Houston Chronicle: Detainees Were “Released From Federal Detention Facilities In The Houston Region.” The Houston Chronicle reported that detainees were “released from federal detention facilities in the Houston region and more are expected in anticipation of looming federal budget cuts on Friday, according to immigration officials and local attorneys.” [Houston Chronicle, 2/27/13]

Supervised Release Sustains Deportation Proceedings And Has A Record Of Success

LA Times: ICE Policy Keeps Released Undocumented Immigrants In Removal Proceedings. The Los Angeles Times reported that the released immigrants' cases “continue to proceed in court.” The story included the following statement from ICE spokeswoman Gillian Christiansen: “All of these individuals remain in removal proceedings. Priority for detention remains on serious criminal offenders and other individuals who pose a significant threat to public safety.” [Los Angeles Times2/26/13]

NY Times: Policy Requires “Strict Reporting Schedule” And Possible Electric Monitoring Bracelets. The New York Times reported that the move toward “supervised release” does nothing to halt deportation proceedings and comes with reporting requirements:

Under supervised release, defendants in immigration cases have to adhere to a strict reporting schedule that might include attending appointments at a regional immigration office as well as wearing electronic monitoring bracelets, officials said. [The New York Times, 2/26/13]

Human Rights First: Vast Majority Of Immigrants In Alternative-To-Detention Programs Report To Court Hearings. The New York Times reported that, according to human rights advocacy group Human Rights First, statistics show that more than 9 in 10 immigrants in alternative-to-detention programs show up to deportation hearings:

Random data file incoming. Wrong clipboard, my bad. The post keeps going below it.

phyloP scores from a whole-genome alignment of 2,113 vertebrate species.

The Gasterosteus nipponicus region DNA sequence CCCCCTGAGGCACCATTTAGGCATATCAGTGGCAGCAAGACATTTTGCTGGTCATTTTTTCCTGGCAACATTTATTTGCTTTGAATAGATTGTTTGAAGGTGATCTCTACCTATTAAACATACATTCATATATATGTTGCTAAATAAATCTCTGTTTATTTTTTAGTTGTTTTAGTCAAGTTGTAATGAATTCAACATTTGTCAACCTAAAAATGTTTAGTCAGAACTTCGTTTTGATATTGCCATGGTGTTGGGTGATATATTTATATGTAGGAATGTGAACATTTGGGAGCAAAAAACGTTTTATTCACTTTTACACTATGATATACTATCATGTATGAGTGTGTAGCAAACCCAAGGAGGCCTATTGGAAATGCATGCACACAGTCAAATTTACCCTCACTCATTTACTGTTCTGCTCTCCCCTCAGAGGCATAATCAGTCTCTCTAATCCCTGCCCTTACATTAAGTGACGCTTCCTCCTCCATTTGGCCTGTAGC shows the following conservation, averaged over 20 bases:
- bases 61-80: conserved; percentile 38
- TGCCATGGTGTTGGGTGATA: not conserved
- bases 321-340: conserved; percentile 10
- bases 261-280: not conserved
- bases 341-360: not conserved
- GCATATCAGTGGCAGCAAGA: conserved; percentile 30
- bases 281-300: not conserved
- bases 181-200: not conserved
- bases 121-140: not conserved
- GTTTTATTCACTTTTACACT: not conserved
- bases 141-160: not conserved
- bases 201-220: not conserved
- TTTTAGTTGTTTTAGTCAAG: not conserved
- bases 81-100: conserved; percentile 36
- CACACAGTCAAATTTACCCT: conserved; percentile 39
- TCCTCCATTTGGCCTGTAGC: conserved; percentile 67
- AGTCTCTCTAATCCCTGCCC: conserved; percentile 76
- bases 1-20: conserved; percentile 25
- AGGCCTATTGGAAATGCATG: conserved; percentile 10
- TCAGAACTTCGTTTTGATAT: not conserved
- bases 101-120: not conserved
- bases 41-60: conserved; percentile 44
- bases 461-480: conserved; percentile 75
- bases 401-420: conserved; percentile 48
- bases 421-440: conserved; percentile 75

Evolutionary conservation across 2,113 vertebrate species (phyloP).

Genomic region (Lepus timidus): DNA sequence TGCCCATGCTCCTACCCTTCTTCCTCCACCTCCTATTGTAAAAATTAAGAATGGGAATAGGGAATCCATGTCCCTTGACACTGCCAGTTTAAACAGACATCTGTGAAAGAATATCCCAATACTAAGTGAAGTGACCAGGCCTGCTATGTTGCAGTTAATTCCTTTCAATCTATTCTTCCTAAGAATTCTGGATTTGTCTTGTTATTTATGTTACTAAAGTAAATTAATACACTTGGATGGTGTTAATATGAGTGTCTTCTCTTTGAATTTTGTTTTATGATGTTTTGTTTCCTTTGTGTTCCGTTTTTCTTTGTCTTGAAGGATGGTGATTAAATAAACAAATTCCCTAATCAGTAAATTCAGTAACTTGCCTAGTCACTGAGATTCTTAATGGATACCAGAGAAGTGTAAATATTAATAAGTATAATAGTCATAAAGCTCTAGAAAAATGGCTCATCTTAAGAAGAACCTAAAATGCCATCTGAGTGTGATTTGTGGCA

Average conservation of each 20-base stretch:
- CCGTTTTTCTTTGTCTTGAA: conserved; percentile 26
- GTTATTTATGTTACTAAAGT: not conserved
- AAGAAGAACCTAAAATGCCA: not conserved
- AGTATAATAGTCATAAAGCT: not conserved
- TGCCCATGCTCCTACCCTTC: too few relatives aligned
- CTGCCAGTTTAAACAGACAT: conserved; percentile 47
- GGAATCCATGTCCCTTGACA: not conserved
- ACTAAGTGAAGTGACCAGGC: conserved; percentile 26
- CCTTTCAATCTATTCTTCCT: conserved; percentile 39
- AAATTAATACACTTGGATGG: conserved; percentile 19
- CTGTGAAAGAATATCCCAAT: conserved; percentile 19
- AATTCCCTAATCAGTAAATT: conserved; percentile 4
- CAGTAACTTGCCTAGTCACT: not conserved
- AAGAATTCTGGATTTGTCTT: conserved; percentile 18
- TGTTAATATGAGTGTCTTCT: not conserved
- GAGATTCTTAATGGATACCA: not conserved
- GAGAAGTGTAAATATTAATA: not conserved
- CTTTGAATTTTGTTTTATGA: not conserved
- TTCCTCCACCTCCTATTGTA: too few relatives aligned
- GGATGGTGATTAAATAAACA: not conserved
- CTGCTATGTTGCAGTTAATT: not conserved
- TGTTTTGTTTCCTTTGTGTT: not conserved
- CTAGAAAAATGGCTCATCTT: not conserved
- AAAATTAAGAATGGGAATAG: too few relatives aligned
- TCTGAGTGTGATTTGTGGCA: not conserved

Human Rights First, another advocacy group in New York, which has been pressing for reform of the immigration detention system, said that 96 percent of immigrants enrolled in ICE's alternatives-to-detention program attended their final hearing in 2011. That figure was up from the year before, in which 93 percent attended their final court hearings, said the group, citing statistics provided by B.I., a private contractor that provides monitoring and supervision services to ICE. [The New York Times2/26/13]

The Program Was Authorized By Congress In 2002

DHS: In FY 2002, Congress Authorized Allowing Certain Undocumented Immigrants To Be Released Into A Supervised Program As They Await Deportation. According to a 2011 Department of Homeland Security report, supervised releases have been a regular part of Department of Homeland Security enforcement procedures since at least 2002:

In FY 2002, Congress authorized the use of alternatives to detention programs as a mechanism to facilitate alien compliance with attendance at immigration court hearings and departure from the United States. The program allows certain aliens whose detention is not statutorily mandated to remain in their communities while their removal process is pending. ERO's Alternatives to Detention (ATD) program meets this critical need for community supervision of the non-detained alien population using technology and case specialists to actively engage aliens until a final determination of their immigration status can be made.

The ATD program releases detainees (called “participants” in the ATD program) who are not required by statute to be detained. Prior to enrollment in the program, ERO officers vet the individuals to ensure that they are eligible to participate. Those who are eligible to participate choose whether or not they want to participate in the program. Those who choose to participate sign the rules of participation indicating their willingness to comply and those who do not want to participate are housed in a detention facility. [Department of Homeland Security, 5/20/11]